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Are certain moments objectively meaningful, or are we responsible for assigning all meaning? There are plenty of events we call “life changing,” the ones that rock you to your core. Moments like the birth a child, the loss of a loved one, a great success in life – these are typically the ones that leave us forever changed in some way. Moments like changing the sheets on your bed, picking a place to eat lunch, finishing a particularly good book – these moments aren’t typically thought of as meaningful, nor do they usually add depth or beauty to our lives. But are moments really meaningful or not meaningful? Black and white? Or do we place meaning ourselves? Consider moments that seem ordinary, ones you engage in every day, but still contain a moment of magic like tucking in your child at night, a quiet conversation with a loved one, or a beautiful walk on a gorgeous day. These are moments that can take you by surprise; suddenly their ordinary nature isn’t so ordinary at all.

As we come to the end of the Torah, we find ourselves reading about massive miracles and life changing experiences of the Israelites at the same time that we’re reading about the mundane experience of simply plodding through life. For the Israelites, seeing God’s miracles, which happened so often for them along their journey, became a bit meaningless. Miracles, as strange as it sounds, became mundane and something they expected to happen. For us reading about it now, without grand acts of God taking place regularly in our lives, “miracles” are anything but mundane.

This past week we read the penultimate Torah portion, Parshat Ha’azinu. It’s the last section of Torah read on Shabbat morning, and it’s actually structured as a poem explaining the pitfalls of negative behavior and the blessings of good behavior. The text ends with Moshe ascending the mountain and into the clouds as he takes his leave of the Israelite nation. This parshah serves as a link between generations, between new and old leadership, and between living on earth (in the land of Israel), and living with God (on top of the mountain in the heavens).

In one of the final lines of the text we read that the Torah is “not an empty thing from you.” In other words if the Torah appears to be meaningless, empty, or unclear, it is not the Torah’s fault, but your own inability to make meaning out of the text (or out of a moment). The final lines of the Torah remind us that it is our task to add meaning to our lives, and that is the purpose of Torah in a nutshell: adding meaning and purpose to what otherwise might be mundane.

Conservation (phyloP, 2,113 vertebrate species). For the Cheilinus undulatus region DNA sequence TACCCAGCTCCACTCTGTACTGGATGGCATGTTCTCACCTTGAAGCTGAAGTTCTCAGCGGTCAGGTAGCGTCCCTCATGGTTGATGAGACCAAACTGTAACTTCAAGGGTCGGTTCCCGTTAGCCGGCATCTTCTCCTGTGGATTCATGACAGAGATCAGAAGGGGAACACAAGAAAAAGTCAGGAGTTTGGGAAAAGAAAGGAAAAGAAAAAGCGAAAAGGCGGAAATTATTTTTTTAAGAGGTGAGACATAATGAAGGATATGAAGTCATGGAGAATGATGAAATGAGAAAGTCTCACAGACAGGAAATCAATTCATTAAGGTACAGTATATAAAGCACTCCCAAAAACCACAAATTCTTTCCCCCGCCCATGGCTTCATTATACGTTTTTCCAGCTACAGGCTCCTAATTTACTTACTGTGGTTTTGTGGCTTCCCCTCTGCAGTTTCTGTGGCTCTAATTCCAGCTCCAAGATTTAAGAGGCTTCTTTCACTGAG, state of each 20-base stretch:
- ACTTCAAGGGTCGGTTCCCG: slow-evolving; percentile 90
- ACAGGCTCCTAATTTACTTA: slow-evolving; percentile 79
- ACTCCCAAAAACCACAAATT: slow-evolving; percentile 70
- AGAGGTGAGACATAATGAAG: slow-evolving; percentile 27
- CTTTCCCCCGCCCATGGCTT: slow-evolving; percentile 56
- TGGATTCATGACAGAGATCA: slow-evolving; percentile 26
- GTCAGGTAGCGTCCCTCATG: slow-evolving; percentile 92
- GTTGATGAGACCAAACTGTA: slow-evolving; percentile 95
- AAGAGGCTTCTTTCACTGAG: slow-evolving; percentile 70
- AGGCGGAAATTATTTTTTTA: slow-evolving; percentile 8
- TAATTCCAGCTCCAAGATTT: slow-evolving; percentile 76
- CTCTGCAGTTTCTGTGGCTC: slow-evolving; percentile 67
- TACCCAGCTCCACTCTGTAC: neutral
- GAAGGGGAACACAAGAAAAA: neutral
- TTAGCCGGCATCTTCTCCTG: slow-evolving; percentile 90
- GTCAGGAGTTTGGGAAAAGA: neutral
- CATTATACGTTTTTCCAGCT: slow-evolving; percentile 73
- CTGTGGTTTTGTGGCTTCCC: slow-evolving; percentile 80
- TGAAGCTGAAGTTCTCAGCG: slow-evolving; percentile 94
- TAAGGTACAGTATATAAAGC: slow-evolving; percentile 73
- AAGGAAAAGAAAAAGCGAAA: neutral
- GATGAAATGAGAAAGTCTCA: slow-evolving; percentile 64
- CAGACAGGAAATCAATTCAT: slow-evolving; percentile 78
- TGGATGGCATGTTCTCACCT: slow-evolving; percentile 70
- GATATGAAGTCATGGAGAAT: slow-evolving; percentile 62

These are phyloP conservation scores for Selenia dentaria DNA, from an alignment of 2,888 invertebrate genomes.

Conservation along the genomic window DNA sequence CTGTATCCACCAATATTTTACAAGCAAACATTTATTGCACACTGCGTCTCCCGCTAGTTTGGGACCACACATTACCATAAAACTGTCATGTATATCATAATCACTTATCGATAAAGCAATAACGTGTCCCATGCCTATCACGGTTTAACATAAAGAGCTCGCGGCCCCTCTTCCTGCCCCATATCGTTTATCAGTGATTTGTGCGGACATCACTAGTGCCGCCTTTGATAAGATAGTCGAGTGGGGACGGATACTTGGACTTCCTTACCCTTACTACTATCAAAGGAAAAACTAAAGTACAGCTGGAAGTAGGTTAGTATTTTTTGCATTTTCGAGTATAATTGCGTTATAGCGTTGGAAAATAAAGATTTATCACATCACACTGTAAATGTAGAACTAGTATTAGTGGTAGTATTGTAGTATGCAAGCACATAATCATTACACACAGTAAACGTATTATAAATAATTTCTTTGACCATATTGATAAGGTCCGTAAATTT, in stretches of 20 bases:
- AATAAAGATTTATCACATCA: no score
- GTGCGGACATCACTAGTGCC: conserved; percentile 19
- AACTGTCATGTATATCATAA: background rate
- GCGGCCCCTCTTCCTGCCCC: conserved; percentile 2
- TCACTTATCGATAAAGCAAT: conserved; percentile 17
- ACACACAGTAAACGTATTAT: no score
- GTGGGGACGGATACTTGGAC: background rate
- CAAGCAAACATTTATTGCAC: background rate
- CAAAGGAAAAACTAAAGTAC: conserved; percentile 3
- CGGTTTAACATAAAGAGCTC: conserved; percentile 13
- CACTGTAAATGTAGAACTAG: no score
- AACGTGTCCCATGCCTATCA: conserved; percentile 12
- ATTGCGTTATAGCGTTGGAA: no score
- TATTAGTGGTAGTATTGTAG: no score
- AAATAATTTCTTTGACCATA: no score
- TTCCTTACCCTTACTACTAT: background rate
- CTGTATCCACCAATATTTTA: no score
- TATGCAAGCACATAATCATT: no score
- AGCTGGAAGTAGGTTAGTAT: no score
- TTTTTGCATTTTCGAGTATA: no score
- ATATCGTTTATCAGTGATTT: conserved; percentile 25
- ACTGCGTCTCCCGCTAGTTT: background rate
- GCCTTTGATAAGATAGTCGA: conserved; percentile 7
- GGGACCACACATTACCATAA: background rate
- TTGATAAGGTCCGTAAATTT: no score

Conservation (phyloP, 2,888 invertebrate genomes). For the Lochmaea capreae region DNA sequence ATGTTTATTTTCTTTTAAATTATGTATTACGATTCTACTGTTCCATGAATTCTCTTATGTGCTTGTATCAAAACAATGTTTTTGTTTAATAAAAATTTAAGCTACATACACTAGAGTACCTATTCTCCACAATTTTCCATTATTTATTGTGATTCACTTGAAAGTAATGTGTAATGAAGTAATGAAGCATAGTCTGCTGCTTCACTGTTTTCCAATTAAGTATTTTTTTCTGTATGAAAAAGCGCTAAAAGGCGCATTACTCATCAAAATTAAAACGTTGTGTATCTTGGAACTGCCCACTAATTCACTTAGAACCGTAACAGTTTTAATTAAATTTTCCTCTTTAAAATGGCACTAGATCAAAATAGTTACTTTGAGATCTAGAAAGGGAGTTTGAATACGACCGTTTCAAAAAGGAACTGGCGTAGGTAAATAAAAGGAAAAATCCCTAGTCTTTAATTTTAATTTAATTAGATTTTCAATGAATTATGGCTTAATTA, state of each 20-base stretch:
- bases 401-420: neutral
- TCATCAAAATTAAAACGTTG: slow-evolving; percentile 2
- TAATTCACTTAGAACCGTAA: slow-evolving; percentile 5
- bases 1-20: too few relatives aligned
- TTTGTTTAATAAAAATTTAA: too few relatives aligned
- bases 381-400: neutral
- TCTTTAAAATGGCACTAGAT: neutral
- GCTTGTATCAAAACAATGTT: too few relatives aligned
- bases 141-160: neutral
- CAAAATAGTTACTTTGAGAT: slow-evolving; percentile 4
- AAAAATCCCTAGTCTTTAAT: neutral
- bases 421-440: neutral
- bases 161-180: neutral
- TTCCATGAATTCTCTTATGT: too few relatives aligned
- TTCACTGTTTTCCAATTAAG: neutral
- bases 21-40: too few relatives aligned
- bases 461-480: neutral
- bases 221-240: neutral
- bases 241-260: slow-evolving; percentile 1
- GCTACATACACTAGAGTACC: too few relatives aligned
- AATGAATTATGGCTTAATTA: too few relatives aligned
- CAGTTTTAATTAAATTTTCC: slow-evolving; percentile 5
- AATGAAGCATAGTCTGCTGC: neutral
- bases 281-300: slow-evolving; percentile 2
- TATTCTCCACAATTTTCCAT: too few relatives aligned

My Rock – Parshat Ha’azinu 5777

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In times of trouble we often hear people talk about their “rock,” that person who stood by them as they weathered the storm that was upon them. It could have been any number of qualities that were helpful in that time of need. Your rock might have been someone who didn’t falter, was always positive, or always open-armed. It could have been someone who could simply listen to you vent about a crazy problem, or someone who was always at the other end of the phone no matter what time of day it was. A “rock” can vary from situation to situation, but ultimately it’s a phrase used to describe someone firm, strong, and solid.

We also refer to God as a rock throughout our liturgy. On Hanukkah we sing “Ma Oz Tzur” (“Rock of Ages”) and daily at the end of the Amidah we share in Yihiyu L’ratzon, “May the words of my mouth and the meditations of my heart be acceptable to You, God, my rock and redeemer.”

This week we read parshat Ha’azinu, Moshe’s final poem to the Israelite people. In it, he reminds the people of God’s grace, compassion, and loving leadership, while at the same time criticizing the Israelites for their lack of faith and understanding. In this poem we read, “Remember the days of old, Consider the years of ages past; Ask your father, he will inform you, Your elders, they will tell you.” As Moshe is moving toward his final farewell to the people, he implores them to ask their elders to clarify laws and to share their stories.

Specifically, there is this line: “For their rock is not like our rock, In our enemies’ own estimation.” The God of Israel is unfailingly supportive and reliable, while, according to this verse, the pagan gods are incapable of that type of solid, steadfast strength and dependability. Our God is responsive, caring, creating a world in which the good outweighs the evil. God is our rock.

The point of this sentiment, and in a certain way the entirety of the Torah, is that when all else fails, when there is no one to listen or to hold you up, there is God. When you find yourself struggling to move forward or needing something to hold onto, there is God. As we continue through the final days of this period of heightened joy and introspection, may we give acknowledgement and thanks to all the “rocks” in our lives. We are stronger because of them.